OUTLINE FOR EARLY CLASSICAL GREEK ART

OUTLINE FOR EARLY CLASSICAL GREEK ART - OUTLINE FOR EARLY...

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OUTLINE FOR EARLY CLASSICAL GREEK ART All of the components for the humanist revolution of the Classical period were in place by the late Archaic period, but the generally recognized date for the change is 480/479 B.C. when the Greek city states under the leadership principally of Athens and to a lesser extent Sparta, handed crushing defeats to the navy ( Salamis in the fall of 480 B.C. ) and the army ( Plateia in the spring of 479 B.C. ) of the Persian Empire which had invaded Greece, intending to annex the entire Balkan peninsula. The glorious and unexpected victory over such apparently overwhelming odds gave the Greeks the confidence to push through the Classical Revolution. The mood of Early Classical art reflects that sublime, almost divine confidence that Greeks now felt. Between 480 and 430 B.C., there was a concept of progress, a sense that the world could be made a better place, and that Mankind was in control of its own destiny, not at the whim or mercy of supernatural forces beyond its control. After the culminating battle at Plateia , all the city states which had participated in the defense of Greece took an oath which included the following provisions: 1. Never to rebuild the sanctuaries destroyed by the Persians, but to leave them in ruins as "a monument to the impiety of the barbarian." 2. Never to form alliances with Thebes, the great city state which had taken the Persian side ("Medized") against their fellow Greeks. 3. Never to besiege the city of Plateia where the great land battle had been won. Soon a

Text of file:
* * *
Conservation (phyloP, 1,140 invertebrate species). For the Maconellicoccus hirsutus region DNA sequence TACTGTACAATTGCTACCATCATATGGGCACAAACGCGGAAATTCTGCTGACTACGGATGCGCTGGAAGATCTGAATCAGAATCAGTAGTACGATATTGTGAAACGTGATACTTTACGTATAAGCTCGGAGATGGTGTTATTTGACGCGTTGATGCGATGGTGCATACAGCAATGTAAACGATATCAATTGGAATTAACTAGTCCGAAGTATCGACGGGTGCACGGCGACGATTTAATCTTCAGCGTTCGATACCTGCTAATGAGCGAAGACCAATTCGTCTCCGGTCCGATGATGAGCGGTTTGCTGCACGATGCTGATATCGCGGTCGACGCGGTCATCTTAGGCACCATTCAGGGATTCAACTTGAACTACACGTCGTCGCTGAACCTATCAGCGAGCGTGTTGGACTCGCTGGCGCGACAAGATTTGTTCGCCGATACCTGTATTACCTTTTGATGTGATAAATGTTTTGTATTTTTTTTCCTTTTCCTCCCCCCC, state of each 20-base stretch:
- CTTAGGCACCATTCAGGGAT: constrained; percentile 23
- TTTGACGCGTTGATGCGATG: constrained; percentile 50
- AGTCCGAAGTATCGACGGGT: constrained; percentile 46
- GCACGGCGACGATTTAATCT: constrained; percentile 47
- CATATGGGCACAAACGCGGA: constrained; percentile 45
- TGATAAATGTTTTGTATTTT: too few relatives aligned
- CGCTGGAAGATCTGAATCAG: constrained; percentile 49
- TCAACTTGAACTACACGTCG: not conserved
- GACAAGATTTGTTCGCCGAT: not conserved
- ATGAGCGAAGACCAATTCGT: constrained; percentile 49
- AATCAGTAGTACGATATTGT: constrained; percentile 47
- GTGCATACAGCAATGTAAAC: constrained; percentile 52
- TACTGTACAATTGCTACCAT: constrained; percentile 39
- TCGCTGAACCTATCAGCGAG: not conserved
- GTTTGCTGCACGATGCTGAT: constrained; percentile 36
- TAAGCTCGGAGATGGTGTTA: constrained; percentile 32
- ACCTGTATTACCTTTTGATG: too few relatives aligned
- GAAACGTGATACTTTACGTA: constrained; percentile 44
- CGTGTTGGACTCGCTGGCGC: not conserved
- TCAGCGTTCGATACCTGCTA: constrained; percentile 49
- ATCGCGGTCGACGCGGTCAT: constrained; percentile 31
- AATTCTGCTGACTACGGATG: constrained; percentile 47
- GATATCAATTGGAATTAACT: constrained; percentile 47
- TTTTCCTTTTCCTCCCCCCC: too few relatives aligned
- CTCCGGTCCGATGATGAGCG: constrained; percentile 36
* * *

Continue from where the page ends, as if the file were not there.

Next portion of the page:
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This note was uploaded on 08/31/2011 for the course ART HIST 105 taught by Professor Kenfeild-weingert during the Fall '08 term at Rutgers.

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OUTLINE FOR EARLY CLASSICAL GREEK ART - OUTLINE FOR EARLY...

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